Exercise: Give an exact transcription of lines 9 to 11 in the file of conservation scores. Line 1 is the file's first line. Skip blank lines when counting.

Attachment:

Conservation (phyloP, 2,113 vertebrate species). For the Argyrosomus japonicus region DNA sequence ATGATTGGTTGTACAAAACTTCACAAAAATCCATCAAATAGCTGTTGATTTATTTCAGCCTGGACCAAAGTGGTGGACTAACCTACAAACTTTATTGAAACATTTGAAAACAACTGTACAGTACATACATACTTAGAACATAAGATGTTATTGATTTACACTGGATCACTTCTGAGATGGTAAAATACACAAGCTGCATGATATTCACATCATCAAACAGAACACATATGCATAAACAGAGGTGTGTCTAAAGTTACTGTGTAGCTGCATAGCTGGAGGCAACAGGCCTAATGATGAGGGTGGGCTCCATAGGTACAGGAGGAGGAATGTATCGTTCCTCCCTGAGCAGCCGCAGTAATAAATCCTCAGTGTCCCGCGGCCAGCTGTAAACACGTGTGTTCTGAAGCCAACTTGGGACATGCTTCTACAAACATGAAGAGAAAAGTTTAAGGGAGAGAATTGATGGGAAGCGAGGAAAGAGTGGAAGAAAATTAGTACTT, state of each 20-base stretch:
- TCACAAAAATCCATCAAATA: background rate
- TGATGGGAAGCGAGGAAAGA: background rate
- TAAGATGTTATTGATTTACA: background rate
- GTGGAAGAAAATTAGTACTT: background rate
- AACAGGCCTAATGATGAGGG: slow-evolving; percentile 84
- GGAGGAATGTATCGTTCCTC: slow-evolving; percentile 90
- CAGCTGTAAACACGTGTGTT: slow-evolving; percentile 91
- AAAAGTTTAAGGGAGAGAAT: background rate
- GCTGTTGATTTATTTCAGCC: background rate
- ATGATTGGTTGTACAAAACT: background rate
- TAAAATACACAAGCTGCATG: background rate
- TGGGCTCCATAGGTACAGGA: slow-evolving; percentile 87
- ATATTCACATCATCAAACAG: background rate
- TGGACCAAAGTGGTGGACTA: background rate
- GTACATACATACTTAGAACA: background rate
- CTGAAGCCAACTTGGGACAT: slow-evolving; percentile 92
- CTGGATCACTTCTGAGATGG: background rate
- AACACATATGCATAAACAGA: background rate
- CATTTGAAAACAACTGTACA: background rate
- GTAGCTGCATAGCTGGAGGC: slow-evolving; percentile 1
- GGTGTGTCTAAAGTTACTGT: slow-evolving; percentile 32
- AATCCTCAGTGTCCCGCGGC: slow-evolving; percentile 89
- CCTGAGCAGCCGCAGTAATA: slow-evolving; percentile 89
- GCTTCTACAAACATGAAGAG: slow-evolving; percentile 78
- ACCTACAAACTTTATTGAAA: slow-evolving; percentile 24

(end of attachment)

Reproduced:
- AAAAGTTTAAGGGAGAGAAT: background rate
- GCTGTTGATTTATTTCAGCC: background rate
- ATGATTGGTTGTACAAAACT: background rate